Before I started medical school in 1986, I worked for a while as a waitress in Austin, Texas. That was back in Austin’s glory days. My fellow wait units, as we called each other, bonded over many things, becoming friends. We camped and hiked, and talked and shared books and stories. As I was leaving Austin to start school, David said “You are leaving to become more important and do great things, you will forget me after you leave, because I am nothing”, heartbreaking to hear. By the time I returned to visit a year later, he was dying of AIDS. The restaurant and his friends had an around the clock schedule to care for him. I reminded him of what he had said a year before. His response was “I learned that I do matter and my friends love me, I would not say that any more, one blessing of this awful thing”. I never forgot him. And that was my first journey into the world of viruses.
After I returned from working for the Indian Health Service in Arizona on the Hopi and Navajo reservations, I took a job at a community clinic in 1996, specifically to help with AIDS patients. Working during that time was heartbreaking, but also exhilarating. The breakthroughs that were happening in knowledge and treatment literally brought people back from the edge. In the beginning the treatments were brutal with multiple pills and dosing times daily and massive side effects, but people were living and no longer dying. Ten years later, a combination pill was approved that was one pill once a day. That was massive progress at the time. That scientific effort made a difference. Recent data is showing that people with HIV have a life expectancy the same as non infected people, if they are on medication.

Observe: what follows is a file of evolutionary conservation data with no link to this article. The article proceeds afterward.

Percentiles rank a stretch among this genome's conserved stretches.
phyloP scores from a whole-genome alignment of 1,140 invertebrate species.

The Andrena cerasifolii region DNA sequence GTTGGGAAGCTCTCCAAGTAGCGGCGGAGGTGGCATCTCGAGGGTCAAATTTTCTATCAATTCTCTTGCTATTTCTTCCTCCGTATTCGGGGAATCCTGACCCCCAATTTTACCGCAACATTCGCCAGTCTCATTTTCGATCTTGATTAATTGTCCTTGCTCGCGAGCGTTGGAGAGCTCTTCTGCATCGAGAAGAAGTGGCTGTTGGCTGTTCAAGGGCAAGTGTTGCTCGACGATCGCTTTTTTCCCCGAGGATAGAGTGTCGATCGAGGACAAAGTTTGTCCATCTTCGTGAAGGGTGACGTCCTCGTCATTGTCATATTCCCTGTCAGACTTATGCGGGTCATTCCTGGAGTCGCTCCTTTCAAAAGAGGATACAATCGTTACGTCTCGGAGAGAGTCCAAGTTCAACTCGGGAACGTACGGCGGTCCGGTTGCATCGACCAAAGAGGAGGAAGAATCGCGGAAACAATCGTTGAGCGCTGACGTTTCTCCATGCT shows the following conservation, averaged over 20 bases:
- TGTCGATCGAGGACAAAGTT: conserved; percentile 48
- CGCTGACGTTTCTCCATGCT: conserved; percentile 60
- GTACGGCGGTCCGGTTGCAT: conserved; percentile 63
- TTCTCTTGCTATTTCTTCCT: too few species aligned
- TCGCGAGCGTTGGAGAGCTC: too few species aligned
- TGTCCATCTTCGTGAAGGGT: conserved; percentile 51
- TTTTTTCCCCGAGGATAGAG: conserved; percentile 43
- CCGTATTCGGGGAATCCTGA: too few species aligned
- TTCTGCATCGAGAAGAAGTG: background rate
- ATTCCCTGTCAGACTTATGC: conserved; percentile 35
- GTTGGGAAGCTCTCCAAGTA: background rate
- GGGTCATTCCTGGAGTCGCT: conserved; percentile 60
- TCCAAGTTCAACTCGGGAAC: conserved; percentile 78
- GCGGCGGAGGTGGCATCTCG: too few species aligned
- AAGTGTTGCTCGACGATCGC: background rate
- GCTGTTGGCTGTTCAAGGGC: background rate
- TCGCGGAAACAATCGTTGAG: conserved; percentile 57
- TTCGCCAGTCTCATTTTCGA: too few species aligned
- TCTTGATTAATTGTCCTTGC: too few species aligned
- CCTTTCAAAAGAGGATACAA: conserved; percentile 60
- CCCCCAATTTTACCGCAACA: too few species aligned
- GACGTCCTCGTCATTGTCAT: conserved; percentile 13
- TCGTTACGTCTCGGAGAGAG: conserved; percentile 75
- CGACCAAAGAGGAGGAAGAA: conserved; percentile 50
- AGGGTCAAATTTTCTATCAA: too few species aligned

And now the Coronavirus is here and we have jumped to Warp Speed. The virus is suspected to have its first infection in November of 2019, and now here we are at more than 219,000 world cases today, March 18, 2020. The virus itself is viral, spreading in exponential ways across the world. Lives are at stake, and people want to help.
But along with the warp speed of the spread of coronavirus, the warp speed of science increased to gain understanding of the virus, identify it, find its genome, design possible vaccines, try treatments, try to understand why some people get sicker than others. Everyday there is new data, and at the same time, new theories. Four months is warp speed, compared to the HIV research that took years. Everyone feels the pressure. The virus itself is viral, spreading in exponential ways across the world. Lives are at stake, and, the good news is people want to help.
These hypotheses, as well as rumors and false reports, can go viral too. Sometimes the reporting is ahead of the data which goes viral before it is ready. Sometimes helpful, but often dangerous. As I felt during my time as the On Call COVID expert today, we all need to slow down a bit and check our sources. Doctors, nurses, patients, family members. Lives depend on it.
More tomorrow. Goodnight. My brain is a bit fried.
Wash your hands.
And finally, my caveat is that this is my experience and my opinions, which are subject to change as more information is available, and not related to the organization I work for. Thanks for reading.